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Florida Senate Bill No. 264 (the Act) will take effect on July 1, 2023. Most notably for Florida’s expansive real estate industry, the Act creates Part III of Chapter 692, Florida Statutes, which provides that certain persons and entities from China, Russia, Iran, North Korea, Cuba, Venezuela, and Syria “may not directly or indirectly own, have a controlling interest in, or acquire by purchase, grant, devise, or descent” (collectively for purposes of this writing, “Ownership”) a sweeping range of real property in Florida. Moreover, the new portions of Chapter 692 will create mandates for Florida real estate transactions and legal risks for buyers and sellers of Florida real estate who are not mindful of the new provisions.

Prohibitions Against Foreign Ownership of Florida Real Estate

Upon effect, Chapter 692 will most broadly prohibit Ownership of Florida real estate by China, certain persons domiciled in China, and Chinese affiliated governmental and business entities, barring narrow exceptions. Chapter 692 will also prohibit Ownership of Florida agricultural land or land near military installations or critical infrastructure facilities, such as refineries, power plants, and airports, by foreign principals (i.e., certain governments, persons, and entities from Russia, Iran, North Korea, Cuba, Venezuela, and Syria).

Penalties and Requirements

Chapter 692 has “teeth” in the form of a range of civil and criminal penalties that may apply to buyers and sellers. For example, the state may seek forfeiture of real property owned or acquired in violation of Chapter 692. Further, buyers may be criminally liable for violating Chapter 692 and sellers may be criminally liable if they knowingly sell to a buyer who violates it.

Prohibited persons and entities that acquire Florida real estate before July 1, 2023, may continue to own or hold such property. However, such owners must register such ownership with the state by December 31, 2023 (January 1, 2024, in the case of agricultural land), or risk a $1,000 per day civil penalty for each day the registration is late under the statute. Each late penalty provision in Chapter 692 also provides that these penalties can become a lien on the unregistered property.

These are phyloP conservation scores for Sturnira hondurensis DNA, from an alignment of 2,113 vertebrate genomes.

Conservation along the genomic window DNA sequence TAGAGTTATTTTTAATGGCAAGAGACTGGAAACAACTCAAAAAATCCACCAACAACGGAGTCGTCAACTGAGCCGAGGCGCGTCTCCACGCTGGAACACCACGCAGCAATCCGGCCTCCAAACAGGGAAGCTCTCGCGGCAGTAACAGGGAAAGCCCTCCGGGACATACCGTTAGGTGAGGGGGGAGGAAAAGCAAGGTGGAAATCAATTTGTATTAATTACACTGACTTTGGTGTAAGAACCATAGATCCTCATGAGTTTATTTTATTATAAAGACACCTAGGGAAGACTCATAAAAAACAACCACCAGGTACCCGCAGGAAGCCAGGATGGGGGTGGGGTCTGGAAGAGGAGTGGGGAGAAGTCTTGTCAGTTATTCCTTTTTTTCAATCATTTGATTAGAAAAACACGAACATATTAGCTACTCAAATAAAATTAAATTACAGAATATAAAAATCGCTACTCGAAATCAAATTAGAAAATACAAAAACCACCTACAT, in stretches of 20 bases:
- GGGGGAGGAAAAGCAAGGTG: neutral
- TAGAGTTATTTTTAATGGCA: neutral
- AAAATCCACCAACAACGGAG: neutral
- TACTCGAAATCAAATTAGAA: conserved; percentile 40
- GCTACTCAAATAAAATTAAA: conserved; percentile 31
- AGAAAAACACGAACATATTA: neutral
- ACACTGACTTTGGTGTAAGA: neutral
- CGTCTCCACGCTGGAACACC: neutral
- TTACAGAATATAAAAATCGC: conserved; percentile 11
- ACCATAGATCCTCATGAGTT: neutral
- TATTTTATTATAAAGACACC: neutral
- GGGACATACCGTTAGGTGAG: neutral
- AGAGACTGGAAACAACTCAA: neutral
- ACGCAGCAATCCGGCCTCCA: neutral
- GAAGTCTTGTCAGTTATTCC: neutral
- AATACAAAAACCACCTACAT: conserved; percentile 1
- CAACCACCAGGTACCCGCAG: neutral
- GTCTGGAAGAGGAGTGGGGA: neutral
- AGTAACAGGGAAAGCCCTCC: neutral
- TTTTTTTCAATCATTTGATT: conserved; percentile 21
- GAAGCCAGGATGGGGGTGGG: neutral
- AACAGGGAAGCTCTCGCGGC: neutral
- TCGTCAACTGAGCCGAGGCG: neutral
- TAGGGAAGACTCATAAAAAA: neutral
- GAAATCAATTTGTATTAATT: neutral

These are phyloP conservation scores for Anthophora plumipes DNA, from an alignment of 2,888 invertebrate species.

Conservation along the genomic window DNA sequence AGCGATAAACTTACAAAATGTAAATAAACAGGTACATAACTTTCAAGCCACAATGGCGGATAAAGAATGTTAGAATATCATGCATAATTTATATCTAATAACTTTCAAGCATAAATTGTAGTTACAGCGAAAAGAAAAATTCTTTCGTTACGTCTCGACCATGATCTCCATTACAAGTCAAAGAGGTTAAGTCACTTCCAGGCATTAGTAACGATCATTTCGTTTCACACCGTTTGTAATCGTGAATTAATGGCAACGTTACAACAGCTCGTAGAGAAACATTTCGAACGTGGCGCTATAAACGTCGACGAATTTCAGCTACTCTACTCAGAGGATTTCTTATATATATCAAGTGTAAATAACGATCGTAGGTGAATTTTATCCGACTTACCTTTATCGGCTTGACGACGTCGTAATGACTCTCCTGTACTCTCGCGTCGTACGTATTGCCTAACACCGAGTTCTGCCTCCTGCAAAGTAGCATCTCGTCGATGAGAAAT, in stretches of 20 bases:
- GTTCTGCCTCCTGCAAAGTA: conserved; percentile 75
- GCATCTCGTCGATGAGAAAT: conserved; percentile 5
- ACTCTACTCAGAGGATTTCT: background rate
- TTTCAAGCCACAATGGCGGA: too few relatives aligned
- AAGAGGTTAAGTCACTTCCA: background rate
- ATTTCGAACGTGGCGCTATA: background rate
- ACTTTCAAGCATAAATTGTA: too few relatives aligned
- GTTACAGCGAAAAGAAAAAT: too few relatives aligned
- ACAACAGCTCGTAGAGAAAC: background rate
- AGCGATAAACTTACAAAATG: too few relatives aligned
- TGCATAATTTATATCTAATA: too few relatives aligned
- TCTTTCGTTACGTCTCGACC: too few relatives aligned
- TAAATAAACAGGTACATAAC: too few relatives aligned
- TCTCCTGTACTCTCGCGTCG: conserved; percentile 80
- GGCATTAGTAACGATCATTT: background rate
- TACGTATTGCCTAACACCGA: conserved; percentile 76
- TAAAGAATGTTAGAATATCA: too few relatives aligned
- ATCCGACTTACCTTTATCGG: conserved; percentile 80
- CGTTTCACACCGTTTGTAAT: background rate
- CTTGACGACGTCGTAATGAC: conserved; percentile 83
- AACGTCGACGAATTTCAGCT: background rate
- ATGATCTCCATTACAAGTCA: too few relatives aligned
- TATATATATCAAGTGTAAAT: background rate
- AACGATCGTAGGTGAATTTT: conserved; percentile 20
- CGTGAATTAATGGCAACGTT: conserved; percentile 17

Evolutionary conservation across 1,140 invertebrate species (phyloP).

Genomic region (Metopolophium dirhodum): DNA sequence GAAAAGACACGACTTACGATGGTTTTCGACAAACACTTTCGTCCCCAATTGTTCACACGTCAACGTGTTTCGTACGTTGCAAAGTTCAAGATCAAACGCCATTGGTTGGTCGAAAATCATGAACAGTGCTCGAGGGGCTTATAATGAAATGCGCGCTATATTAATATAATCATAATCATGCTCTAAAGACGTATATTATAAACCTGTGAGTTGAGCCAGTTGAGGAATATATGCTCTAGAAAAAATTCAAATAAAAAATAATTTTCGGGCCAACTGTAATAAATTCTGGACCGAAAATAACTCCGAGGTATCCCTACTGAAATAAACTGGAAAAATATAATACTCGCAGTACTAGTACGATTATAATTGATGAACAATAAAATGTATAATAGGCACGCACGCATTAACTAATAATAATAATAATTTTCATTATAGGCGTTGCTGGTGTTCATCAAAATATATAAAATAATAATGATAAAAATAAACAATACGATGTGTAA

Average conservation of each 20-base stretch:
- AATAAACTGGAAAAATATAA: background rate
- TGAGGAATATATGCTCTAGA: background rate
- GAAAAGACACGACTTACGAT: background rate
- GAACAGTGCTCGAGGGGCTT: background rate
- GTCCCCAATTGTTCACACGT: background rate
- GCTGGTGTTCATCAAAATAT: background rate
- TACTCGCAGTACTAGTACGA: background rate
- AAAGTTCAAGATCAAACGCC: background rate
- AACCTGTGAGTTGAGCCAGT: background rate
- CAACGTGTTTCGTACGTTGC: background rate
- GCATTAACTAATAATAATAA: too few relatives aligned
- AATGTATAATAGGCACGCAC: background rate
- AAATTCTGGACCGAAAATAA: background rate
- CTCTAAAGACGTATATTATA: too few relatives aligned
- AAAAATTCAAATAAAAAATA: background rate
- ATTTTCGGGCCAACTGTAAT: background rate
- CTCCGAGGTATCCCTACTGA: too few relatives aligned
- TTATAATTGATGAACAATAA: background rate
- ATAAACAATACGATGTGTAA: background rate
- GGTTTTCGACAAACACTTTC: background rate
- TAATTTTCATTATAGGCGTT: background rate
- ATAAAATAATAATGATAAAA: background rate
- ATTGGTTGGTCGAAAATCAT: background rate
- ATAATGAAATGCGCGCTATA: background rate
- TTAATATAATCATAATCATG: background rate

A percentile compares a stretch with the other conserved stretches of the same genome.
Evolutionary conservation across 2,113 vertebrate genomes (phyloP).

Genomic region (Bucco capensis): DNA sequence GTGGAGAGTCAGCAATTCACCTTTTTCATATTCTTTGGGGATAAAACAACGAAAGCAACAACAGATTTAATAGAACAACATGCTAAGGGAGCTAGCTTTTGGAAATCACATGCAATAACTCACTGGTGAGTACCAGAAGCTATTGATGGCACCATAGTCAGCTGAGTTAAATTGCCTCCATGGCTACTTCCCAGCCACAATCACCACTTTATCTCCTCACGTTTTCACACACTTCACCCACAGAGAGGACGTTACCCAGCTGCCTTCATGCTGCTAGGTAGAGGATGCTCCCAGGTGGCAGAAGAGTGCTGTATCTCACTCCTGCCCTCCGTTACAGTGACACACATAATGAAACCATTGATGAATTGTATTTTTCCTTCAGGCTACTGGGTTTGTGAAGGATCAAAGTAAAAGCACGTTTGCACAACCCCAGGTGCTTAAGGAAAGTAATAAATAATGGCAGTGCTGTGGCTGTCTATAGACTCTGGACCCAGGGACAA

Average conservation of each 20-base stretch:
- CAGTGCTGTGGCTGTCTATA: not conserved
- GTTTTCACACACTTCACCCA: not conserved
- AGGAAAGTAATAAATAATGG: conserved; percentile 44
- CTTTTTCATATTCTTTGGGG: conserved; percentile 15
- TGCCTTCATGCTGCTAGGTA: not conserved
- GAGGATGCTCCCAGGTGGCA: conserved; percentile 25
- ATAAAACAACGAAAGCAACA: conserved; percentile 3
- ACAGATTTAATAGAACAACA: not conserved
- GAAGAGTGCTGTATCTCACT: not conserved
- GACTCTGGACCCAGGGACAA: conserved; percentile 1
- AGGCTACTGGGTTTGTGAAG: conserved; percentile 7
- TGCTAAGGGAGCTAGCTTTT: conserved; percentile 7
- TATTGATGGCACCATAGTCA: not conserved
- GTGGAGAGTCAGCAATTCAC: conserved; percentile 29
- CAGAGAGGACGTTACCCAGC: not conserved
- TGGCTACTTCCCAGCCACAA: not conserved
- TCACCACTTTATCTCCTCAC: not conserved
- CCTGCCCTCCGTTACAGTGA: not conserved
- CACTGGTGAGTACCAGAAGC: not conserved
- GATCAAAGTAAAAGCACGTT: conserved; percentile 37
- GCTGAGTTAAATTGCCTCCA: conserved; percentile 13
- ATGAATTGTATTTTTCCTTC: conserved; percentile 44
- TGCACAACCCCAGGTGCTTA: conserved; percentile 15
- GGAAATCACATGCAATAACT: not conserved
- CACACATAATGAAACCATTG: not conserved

In addition to posing legal risks for buyers and sellers, Chapter 692 will require additional documentation for the sale of Florida real estate. All buyers of real estate in Florida will be required to complete at least one affidavit under penalty of perjury pursuant to chapter 692. The new law calls for the Florida Real Estate Commission to promulgate rules establishing the form for such affidavits. Additionally, the Florida Real Estate Commission, Department of Agriculture and Consumer Services, and Department of Economic Opportunity will be responsible for promulgating administrative rules to implement the new law, including rules for registering ownership of land acquired before July 1, 2023, and permitted acquisitions after July 1, 2023.


Chapter 692 will allow certain exceptions to its prohibitions. For example, prohibited persons or entities will be allowed to own or purchase a de minimis indirect interest in Florida real property through ownership of registered equities in a publicly traded company if such ownership in the company is either (a) less than five percent of any class of registered equities or less than five percent in the aggregate of multiple classes of registered equities or (b) a noncontrolling interest in an entity controlled by a company that is both registered with the United States Securities and Exchange Commission as an investment advisor and is not a foreign entity. However, chapter 692 does not define noncontrolling or controlling interests leaving the scope of this exception unclear.

Additionally, certain natural persons with specified United States visas may purchase one residential real property up to two acres in size and more than five miles from military installations in Florida; provided, however, that any such acquisition must be registered with the state within 30 days. With some exceptions, after July 1, 2023, prohibited persons or entities may acquire real property governed by the terms of chapter 692 by devise or descent, through the enforcement of security interests, or through the collection of debts, provided that such ownership is divested within three years of the acquisition.

Court Challenges

The new law has not gone unchallenged. Four citizens of China living in Florida and a real estate brokerage primarily serving Chinese and Chinese American customers filed a federal lawsuit in the U.S. District Court for the Northern District of Florida against the Florida Commissioner of Agriculture, Acting Florida Secretary of Economic Opportunity, and Chair of the Florida Real Estate Commission challenging the law as discriminatory and unconstitutional. The plaintiffs in the lawsuit have also filed a motion for a preliminary injunction that awaits the court’s ruling as of the date of this writing.

Looking Ahead

Every prospective buyer or seller of Florida real estate should be aware of this new law and consider how it may affect their real estate contracts and transactions. Buchanan’s real estate attorneys are prepared to assist clients in navigating the various mandates posed by Chapter 692.